It took a while, but Google finally launched its new tablet, the pixel C in the United States. It was announced at the Nexus and Nexus 5X 6P smartphones, but had a longer gestation. Finally left yesterday for $499. For many, a tablet with Pure Android is a certain purchase. Not for me. When the screen is great, the Android maker without retouching is a lost cause.
From the beginning, even when he had a parallel version for tablets (3.0 “Honeycomb”), Android was not very suitable for the format. This variant of the system, made in response to the iPad, and the subsequent adjustments to those designed for smartphones, have always lacked the factor that makes the competitor Apple’s so interesting: apps.
Most of the apps available on the Android smartphone are the same, only with written instructions by the developers to “stretch” in some way, the larger space of the tablet. A spread more content across the screen, others literally stretch the elements available throughout the area and some maintain the fixed width, adding vast empty spaces on the sides. None of these solutions is adequate.
The example should come from above, it does not exist. Google itself does not bother much to adapt the Android system screens of tablets, which come to be up to 18.4 inches – although the most common range from 7 to 10. A maximum of one or another screen is reorganized, but the focus on small cell, is felt by all of them. Tablets have never had much of Google’s attention and this is reflected in the use of those running Android.
Pixel C, cited above, received good reviews, but always with a caveat that the call of Wiredsums up: “The Pixel C is not very good because the Android tablet is not very good.” The feeling is repeated in other analyzes. The Wall Street Journal, Joanna Stern complained of the same problem and, in Ars Technica, Ron Amadeo places, the headline, the “new hardware ignores a fundamental problem of Android tablets: software.” Walt Mossberg, in his analysis , quotes some popular apps that waste the extra screen area, behaving as if they were on a smartphone.
There is merit in the “pure” experience in this Android Pixel C, tablet developed and distributed by Google itself? Of course. It is the selling point of the Nexus line, smartphones or tablets. But it is not something absolute as in the past. If I were to buy a tablet today, despite the Pixel C and Nexus 9, which are not marketed in Brazil, was not one of my chosen.
I would Galaxy Tab S2.
Yes, it’s Samsung and of course comes with the TouchWiz. That same past that Android “pure” was requirement to buy anything running the system, a lot of it was due to the fact that TouchWiz and other customizations manufacturers were grossly bad. They were a huge asterisk indicate when buying a smartphone, as good as your hardware was.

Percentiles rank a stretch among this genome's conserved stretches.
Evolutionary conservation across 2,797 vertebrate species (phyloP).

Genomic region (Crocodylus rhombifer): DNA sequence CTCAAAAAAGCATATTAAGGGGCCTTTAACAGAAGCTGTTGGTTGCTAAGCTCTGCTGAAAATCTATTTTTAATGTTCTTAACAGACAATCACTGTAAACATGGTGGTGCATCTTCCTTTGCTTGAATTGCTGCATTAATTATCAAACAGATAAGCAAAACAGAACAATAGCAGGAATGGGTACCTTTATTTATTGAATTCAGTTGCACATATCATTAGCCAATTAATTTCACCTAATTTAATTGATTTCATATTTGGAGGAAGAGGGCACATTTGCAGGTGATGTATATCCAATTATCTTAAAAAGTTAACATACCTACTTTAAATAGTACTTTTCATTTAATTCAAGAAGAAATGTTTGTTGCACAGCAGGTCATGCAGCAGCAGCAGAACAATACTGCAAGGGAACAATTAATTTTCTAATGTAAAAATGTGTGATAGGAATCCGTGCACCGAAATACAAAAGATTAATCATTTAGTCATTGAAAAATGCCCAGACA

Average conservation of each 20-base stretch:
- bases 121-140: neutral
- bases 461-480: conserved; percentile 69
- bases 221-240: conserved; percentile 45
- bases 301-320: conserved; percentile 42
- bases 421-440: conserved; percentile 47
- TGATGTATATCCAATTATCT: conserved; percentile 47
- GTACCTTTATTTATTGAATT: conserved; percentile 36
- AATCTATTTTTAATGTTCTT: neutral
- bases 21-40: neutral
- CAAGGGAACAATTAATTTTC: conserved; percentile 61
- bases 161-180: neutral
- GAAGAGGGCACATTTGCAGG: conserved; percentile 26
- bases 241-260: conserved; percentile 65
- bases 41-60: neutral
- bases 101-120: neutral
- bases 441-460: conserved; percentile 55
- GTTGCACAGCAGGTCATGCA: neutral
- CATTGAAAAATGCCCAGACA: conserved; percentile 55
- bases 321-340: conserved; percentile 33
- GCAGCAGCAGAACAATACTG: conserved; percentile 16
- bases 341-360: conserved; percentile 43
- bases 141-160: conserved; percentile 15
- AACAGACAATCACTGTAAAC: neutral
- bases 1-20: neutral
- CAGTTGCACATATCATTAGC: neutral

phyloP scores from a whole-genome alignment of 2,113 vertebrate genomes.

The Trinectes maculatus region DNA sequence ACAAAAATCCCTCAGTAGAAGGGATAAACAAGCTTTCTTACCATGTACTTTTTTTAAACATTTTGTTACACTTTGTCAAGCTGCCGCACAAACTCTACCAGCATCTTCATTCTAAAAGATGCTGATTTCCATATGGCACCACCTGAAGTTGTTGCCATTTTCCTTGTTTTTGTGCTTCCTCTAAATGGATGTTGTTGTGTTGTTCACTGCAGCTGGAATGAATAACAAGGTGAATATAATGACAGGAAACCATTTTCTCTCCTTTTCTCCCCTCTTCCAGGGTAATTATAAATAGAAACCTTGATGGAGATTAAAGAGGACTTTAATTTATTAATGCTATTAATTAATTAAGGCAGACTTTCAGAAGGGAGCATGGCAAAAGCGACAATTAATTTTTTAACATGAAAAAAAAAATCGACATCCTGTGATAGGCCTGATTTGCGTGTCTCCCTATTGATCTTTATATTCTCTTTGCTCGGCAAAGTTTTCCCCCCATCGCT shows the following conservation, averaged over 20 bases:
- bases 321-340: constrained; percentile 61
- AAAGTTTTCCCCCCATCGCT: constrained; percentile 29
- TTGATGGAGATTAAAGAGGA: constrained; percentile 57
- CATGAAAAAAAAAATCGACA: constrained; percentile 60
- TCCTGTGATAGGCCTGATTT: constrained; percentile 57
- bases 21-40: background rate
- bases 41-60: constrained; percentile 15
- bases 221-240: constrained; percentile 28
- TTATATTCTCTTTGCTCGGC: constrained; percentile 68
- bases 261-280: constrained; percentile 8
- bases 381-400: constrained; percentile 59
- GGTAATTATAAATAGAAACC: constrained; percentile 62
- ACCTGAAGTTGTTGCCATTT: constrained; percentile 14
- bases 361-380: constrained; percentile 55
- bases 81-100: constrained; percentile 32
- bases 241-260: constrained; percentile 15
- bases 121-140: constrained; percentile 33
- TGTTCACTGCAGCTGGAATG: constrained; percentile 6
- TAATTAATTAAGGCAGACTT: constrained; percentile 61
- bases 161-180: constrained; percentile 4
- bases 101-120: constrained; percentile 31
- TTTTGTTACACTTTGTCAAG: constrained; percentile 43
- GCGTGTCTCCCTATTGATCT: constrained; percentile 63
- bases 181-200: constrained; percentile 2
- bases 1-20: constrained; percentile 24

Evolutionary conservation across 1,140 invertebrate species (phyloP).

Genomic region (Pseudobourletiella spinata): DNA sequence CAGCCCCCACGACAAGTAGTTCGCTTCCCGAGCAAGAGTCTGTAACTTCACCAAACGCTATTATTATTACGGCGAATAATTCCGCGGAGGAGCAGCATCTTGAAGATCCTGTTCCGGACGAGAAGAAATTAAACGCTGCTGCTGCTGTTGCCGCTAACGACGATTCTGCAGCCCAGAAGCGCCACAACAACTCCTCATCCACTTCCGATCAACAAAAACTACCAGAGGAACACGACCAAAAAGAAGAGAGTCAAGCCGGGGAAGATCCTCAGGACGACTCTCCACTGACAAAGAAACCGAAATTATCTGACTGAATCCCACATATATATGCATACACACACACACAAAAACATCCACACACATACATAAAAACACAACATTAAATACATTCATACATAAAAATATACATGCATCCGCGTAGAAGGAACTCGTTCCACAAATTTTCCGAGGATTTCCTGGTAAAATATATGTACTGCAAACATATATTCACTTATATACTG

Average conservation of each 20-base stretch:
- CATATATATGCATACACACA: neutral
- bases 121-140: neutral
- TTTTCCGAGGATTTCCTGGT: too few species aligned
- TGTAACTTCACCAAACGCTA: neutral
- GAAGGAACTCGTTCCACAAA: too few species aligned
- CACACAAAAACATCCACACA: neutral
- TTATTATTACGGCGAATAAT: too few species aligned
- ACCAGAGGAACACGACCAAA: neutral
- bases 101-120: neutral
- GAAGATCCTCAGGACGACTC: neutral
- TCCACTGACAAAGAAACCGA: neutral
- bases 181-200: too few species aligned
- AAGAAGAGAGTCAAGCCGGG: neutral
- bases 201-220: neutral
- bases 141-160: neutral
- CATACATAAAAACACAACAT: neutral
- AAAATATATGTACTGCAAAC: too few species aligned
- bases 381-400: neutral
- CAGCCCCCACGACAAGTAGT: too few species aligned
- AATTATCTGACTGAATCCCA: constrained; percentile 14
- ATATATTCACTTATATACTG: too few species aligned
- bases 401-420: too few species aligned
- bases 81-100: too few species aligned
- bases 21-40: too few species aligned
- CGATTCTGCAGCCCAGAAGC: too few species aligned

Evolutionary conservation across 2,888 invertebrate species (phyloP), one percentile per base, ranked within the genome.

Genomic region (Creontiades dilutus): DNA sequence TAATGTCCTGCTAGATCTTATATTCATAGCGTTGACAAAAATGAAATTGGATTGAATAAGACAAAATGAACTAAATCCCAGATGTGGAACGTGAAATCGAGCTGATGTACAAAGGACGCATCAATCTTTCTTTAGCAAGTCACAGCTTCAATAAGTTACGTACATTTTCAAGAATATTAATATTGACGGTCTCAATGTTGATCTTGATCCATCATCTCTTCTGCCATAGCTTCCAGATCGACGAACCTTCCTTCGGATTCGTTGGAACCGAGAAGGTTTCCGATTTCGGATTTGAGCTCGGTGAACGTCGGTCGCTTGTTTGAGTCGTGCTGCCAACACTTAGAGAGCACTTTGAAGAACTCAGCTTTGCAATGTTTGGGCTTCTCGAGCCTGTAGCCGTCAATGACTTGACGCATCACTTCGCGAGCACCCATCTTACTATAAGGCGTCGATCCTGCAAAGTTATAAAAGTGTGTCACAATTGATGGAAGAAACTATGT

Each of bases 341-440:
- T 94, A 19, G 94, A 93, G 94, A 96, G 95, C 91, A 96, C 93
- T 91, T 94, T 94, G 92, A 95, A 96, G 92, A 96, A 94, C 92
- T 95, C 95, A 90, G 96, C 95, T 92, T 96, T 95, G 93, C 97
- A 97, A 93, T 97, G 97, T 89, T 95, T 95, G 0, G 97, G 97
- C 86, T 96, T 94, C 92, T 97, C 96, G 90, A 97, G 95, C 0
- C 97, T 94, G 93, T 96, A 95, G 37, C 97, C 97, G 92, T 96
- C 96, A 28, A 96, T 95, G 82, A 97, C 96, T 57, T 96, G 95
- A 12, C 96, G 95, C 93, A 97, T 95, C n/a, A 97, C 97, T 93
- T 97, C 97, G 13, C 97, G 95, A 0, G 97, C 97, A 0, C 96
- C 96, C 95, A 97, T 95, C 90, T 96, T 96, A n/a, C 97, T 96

It is no longer the case. There are exaggerations, but they are being reduced. The Galaxy S6and the Galaxy Note 5 and its variants with screens that “melt” the edges are well usable. But not only that. Customizations, and stop being intrusive, they are becoming useful.
In tablets, Samsung allows you to view two apps at the same time. Microsoft (Surface Pro) and Apple (iPad Air 2 and iPad Pro) as well. It’s something that only Android “pure” non-delivery, and a particularly serious omission in Pixel C, a device that appears as a productivity tool.
Another example of grace in the “pure” experience of Android is support the pen, or lack thereof. The line Galaxy Note delivers long pens with great accuracy and pressure sensitivity, and the two rivals already mentioned, Apple and Microsoft, too. This does not exist in Google’s offer.
In the past, the public justification of Android smartphone manufacturers to fill the system with its own software was addressing the deficiencies that Google still could not fill. For smartphones, it makes less and less sense. For tablets, it is still a valid justification, given the indifference that comes from above. Android is exceptional and has never been as good as it is today, but it only applies to smartphones. You want a tablet? Okay, but light manufacturer bloatware together – oddly enough, is best.
Best pure Android tablets
Toshiba Announces New 10" Tablets: Excite Pure, Excite Pro …
Chuwi Hi9 Android Tablet Review
Samsung’s $250 Galaxy Tab 2: The Pros and Cons
Toshiba Sneaks Excite Pro and Excite Write Tegra 4 Tablets …
Apple iPad 9.7-inch (2018)
Lenovo Tab 2 A10 Tablet
Tablet, laptop, hybrid 2015 comparison
Toshiba Excite Write, Pro and Pure tablets hands-on …
Samsung Galaxy Tab S3 review: Still brilliant, but soon to …
Samsung’s $250 Galaxy Tab 2: The Pros and Cons
Verizon Wireless Ellipsis 7 specs
Best cheap Android tablets
Apple iPad (2018) review: Apple’s most basic iPad is still …
Archos intros 10-inch tablet hybrid
Google said to brand its new phones as Pixel and Pixel XL
Apex Launcher Review – 2013 Android Launchers
Dragon Touch Quad Core Tablet – Best Tablets Under 100
Unlocked GSM Cell Phones For Less
Mid-size tablets compared: iOS vs. Android vs. Fire